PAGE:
Computers Explained: The Meeting Analogy

In business computing, it’s simple to break types of work done into two broad categories: (1) Transaction Capture and (2) Reporting Processes. The amount of code supporting transaction capture processes is likely much more extensive than reporting processes. But my work focuses much more on reporting and analytical processes. A Metric Engine is the idea for something much closer to the simplicity of a search engine, but which calculates needed metrics, such as financial analyses.

The drivers of the computer resources needed for these two types of work differ. Transaction Capture processes are typically driven by the number of users, and the number of clicks performed (in prior days it would have been the number of times the enter key is used). The driver for Reporting Processes though is the business events or transactions need to be accumulated to calculate the metric.

I have found that estimating reporting processes requires a simple but clear understanding of the major resources in a computer. An easy way to understand these is to think of a computer as a business meeting. Computers have four main resources to them:

  1. CPUs which are like participants in a meeting
  2. Memory which is like a whiteboard
  3. Persistent storage which is like a notebook or meeting minutes, and
  4. A network which is like a telephone

CPUs or Meeting Participants

The whiteboard, telephone, or notebooks don’t do anything by themselves in a meeting. People do the work in a meeting. And in computers CPU’s do the work of taking in inputs and producing outputs. In the early days of computing, there was typically only one CPU in a computer, which was more like a person working at his or her desk; but today’s computers typically have multiple CPUs, thus making it more like a meeting. Large computer farms are like office buildings full of meeting rooms, each meeting conducting its own work. Perhaps each meeting room might be called a computer “node.” The meeting might be in the same building, or in a different building. Each meeting has an agenda which is a detailed set of instructions as to what should be accomplished in the meeting; these “agendas” are like the computer programs that instruct the CPUs as to what work they should accomplish.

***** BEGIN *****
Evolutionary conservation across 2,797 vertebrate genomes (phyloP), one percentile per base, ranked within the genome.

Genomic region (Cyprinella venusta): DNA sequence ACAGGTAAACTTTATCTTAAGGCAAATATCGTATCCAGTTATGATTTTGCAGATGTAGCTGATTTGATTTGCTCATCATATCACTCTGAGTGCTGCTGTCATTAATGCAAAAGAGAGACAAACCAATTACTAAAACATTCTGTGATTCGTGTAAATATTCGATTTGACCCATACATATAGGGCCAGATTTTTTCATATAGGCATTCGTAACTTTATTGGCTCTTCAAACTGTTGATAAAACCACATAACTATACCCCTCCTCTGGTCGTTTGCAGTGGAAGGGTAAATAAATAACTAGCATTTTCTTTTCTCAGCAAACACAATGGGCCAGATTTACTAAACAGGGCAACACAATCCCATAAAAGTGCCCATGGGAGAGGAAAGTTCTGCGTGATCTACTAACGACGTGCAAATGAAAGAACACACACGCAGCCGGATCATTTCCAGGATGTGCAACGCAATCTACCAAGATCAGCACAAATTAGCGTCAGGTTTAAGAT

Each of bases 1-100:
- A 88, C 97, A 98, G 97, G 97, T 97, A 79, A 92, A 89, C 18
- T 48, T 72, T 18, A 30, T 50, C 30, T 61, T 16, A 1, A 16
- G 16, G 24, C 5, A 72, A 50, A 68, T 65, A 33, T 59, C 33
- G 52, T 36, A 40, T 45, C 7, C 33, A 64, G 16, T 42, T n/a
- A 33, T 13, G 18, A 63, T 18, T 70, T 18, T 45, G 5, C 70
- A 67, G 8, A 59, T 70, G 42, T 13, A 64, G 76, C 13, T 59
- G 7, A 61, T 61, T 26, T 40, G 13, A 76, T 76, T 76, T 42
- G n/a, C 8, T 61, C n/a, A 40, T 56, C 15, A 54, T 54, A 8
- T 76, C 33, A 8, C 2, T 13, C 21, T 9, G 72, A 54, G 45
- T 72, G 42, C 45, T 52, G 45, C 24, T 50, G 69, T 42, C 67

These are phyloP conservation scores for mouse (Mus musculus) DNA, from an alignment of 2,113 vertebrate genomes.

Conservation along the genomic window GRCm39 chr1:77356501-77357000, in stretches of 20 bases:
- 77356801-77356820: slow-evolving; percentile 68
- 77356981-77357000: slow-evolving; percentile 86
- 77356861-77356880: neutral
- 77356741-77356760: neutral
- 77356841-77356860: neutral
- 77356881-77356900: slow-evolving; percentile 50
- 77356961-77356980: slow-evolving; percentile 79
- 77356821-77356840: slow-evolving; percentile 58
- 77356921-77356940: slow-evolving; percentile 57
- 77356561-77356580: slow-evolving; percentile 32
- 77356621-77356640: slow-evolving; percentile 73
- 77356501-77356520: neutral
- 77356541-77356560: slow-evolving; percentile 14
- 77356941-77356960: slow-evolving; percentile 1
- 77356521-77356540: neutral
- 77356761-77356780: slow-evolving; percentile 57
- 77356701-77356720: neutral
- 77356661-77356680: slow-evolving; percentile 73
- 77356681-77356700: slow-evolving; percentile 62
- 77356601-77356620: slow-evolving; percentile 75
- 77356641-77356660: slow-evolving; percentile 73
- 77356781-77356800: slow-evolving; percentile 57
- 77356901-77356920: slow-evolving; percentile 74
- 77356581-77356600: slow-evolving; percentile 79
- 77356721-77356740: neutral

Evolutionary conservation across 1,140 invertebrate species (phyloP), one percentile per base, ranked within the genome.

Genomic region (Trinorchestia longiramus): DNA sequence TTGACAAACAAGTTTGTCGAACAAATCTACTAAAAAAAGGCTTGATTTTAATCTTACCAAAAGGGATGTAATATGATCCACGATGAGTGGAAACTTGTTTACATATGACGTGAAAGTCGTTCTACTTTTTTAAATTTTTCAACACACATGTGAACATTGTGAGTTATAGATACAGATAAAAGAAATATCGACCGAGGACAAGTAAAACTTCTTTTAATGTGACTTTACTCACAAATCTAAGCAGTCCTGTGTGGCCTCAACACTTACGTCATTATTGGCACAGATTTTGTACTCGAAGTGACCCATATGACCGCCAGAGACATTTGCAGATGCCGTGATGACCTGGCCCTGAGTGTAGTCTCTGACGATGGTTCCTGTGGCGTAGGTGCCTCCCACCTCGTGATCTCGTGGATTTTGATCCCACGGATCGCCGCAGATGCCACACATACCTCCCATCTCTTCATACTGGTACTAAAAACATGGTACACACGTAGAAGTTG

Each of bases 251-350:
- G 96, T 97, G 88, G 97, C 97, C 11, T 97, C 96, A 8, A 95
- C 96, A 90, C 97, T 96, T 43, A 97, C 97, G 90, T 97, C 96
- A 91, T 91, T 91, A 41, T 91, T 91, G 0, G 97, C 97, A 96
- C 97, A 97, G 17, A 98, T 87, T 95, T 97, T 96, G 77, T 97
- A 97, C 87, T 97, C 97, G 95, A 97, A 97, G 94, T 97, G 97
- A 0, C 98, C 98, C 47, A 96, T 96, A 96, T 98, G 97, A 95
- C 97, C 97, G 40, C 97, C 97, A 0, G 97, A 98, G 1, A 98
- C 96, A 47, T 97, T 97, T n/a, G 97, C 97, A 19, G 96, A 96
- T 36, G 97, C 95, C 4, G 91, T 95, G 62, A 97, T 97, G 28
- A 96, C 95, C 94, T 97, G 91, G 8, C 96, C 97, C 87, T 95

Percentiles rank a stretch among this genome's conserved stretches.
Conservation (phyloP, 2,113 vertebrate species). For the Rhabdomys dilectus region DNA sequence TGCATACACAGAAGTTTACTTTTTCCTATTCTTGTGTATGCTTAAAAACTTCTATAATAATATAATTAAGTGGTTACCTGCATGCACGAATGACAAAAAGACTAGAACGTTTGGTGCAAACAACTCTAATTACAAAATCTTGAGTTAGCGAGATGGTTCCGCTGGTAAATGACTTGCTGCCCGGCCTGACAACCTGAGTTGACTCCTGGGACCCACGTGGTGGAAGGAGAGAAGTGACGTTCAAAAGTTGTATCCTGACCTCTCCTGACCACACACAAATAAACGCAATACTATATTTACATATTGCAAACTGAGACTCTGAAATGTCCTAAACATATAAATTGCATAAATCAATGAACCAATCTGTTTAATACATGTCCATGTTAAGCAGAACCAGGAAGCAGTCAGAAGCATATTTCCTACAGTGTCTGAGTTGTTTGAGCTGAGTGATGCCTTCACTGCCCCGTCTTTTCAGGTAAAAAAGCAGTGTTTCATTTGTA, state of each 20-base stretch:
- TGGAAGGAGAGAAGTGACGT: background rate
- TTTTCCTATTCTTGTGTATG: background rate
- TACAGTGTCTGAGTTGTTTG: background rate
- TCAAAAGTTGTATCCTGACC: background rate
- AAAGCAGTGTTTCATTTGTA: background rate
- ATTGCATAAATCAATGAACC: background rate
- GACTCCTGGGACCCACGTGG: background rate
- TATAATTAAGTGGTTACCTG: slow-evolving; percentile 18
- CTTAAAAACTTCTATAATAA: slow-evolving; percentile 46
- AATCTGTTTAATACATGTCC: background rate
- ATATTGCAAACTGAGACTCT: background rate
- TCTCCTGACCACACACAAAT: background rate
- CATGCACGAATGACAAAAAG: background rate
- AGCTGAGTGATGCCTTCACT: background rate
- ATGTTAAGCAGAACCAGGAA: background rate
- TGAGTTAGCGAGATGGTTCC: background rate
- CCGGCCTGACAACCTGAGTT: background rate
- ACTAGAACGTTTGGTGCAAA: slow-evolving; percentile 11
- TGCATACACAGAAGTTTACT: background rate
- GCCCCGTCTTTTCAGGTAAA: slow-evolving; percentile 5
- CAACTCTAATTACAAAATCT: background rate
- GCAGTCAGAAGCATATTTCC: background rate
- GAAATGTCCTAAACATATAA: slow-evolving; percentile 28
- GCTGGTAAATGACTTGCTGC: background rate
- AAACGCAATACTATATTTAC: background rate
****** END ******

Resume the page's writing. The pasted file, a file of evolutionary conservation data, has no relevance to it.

Memory or the Whiteboard

Meeting participants require data to analyze and use to produce outputs. Data in meetings is typically shown on a whiteboard. Data in a computer is presented to the CPUs via memory. There are different kinds of memory and caches, but they share a common set of attributes like a whiteboard: they are very fast to access and update, but they are volatile. It is so easy to change them, and if a meeting is interrupted or adjourns for a while, the contents can be wiped out very quickly. Whiteboard space is also limited; it is expensive to add more whiteboards to a meeting room, when compared to other types of ways data can be stored, like in a notebook.

Persistent Storage or Notebooks

To overcome the shortcomings of memory, we use persistent storage; in early days tape, then disk, now often SSD (which starts to bring memory closer to permanent storage, but still with some reduction in speed to access and update). Adding these types of storage to the meeting can be very inexpensive, but they are at the cost of speed of access. Getting data from this storage onto the whiteboard, and again after update back into storage takes a long, long time compared to access and update on the whiteboard.

Network or Telephone

The last major computer resource is the network, like a telephone or conference call in a business meeting. Networks allow CPUs to speak with each other, or perhaps in the case of fax machines or even mail to transmit data for storage and use in the meeting. But they are the slowest means of computing, taking the longest time to communicate and requiring the clearest protocols and speech.

Well use these resources in the following episodes as we estimate what it takes to “do the math” of calculating the computing resources needed to produce analytical outputs from our business systems. This is Episode 132 of Conversations with Kip, the best financial system vlog there is.

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